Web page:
The champ and I:

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Apr 302002

It’s an odd feeling, standing on the driving range next to a golf champion.

Perhaps what’s more odd is the fact that I tower over this golf champion.

Can’t really help that, though. I was blessed with height and, thanks to a few cheeseburgers and microbrews, a little girth, too.

Lynette Duran, however, was blessed with something else.

The woman can hit a golf ball. She can hit it long. And she can hit it straight.

Last weekend, Duran hit the ball long enough and straight enough to give the CSU freshman golfer the individual title at the Mountain West Conference championship in Sunriver, Ore.

CSU will head to its second consecutive NCAA regional tournament next week, due in large part to Duran’s performance.

This past Monday, Duran was kind enough to allow me to join her on the driving range and see for myself just what it was about this Lakewood, Colo., native’s game that was so impressive.

Besides, I’ll do just about anything for free range balls.

As we hit golf balls together side by side, we started conversing. There was the usual small talk – where are you from, what year are you – but I quickly got to the chase.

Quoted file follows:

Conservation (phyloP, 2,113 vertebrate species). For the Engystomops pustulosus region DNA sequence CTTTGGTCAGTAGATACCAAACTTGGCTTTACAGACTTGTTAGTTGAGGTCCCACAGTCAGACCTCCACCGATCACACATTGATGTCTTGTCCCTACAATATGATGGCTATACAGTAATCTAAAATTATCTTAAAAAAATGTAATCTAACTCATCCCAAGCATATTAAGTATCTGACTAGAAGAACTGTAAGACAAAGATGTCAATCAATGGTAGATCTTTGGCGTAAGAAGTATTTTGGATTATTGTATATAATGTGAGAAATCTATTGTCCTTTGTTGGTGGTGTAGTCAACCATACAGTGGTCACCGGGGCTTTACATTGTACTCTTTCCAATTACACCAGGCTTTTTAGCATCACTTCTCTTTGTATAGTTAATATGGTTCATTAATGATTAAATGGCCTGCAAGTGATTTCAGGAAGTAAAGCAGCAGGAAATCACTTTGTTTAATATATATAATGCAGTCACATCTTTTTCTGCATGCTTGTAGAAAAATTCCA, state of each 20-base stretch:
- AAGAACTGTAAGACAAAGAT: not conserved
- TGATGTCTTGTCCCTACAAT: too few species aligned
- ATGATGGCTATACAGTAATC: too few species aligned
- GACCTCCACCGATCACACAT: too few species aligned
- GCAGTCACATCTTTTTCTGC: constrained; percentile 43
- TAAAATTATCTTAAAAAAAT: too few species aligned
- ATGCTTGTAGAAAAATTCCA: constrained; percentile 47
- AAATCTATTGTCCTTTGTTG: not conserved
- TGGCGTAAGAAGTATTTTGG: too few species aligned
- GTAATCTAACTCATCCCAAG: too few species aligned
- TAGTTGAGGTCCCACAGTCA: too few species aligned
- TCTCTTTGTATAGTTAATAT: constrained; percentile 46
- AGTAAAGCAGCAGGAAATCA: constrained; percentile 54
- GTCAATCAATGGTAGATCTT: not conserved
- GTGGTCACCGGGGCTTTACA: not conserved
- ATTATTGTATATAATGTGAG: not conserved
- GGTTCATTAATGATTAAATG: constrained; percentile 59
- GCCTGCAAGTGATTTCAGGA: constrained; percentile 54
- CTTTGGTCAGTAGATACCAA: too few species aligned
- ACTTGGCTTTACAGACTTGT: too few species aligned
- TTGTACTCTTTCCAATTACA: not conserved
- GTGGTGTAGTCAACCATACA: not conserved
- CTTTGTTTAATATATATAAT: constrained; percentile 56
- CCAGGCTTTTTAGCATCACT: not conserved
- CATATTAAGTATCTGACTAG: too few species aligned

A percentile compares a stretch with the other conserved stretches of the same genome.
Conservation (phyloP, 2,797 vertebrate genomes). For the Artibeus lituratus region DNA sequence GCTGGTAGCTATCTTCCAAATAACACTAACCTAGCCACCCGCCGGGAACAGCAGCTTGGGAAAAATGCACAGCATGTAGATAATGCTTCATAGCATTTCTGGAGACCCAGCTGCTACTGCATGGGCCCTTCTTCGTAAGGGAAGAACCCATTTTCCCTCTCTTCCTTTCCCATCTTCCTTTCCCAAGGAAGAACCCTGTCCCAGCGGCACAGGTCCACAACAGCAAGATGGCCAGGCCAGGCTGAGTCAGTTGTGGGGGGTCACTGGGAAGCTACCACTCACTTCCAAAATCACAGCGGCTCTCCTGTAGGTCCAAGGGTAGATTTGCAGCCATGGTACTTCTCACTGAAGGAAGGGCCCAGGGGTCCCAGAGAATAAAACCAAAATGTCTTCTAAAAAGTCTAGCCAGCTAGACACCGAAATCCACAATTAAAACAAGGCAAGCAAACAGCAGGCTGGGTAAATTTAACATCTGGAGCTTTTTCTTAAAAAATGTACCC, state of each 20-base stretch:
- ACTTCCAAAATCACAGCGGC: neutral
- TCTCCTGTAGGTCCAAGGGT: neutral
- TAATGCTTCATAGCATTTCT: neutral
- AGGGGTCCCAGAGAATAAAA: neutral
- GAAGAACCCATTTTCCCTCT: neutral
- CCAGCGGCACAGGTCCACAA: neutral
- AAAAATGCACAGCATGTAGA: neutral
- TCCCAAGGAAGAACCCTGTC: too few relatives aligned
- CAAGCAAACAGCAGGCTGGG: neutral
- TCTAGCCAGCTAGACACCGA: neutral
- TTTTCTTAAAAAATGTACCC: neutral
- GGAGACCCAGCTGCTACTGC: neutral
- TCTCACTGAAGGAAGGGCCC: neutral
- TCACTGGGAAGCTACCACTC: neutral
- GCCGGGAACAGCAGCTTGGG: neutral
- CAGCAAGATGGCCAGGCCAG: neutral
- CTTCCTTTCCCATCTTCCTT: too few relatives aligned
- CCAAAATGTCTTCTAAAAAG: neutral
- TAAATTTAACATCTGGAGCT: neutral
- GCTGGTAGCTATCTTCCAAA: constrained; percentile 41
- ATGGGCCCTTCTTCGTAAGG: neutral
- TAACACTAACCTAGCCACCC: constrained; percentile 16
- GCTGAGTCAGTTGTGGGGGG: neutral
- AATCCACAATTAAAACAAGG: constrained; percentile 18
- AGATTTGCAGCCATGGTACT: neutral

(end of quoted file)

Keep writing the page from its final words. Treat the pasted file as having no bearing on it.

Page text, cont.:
“All right – favorite golf movie?” I asked.

After much deliberation, she replied: “I’d probably have to say ‘Tin Cup,’ but ‘Caddyshack’ is good, too.”

Now, even though I have a near-religious attachment to “Caddyshack,” I quickly discover Duran is as easy to talk to as her swing is smooth – very.

I’m finding my shots aren’t going nearly as straight (and often as far) as the champion’s. I’m a reasonable man, but I have my pride, here.

But when I learn Duran has been competing in tournaments since she was 9 years old, I don’t feel quite as bad.

My pain is further alleviated by the fact Duran WON her first-ever tournament at that same age – a juniors par 3 tournament at the Foothills public course in Lakewood.

Yeah, I’m not minding that old duck-hook near as much.

After all, for Duran, golf is (and pretty much always has been) the vast occupant of her time.

“I’ve been hitting the ball around since I was 3 (years old),” Duran said. “My dad, both my little sisters and I would go out whenever we could.”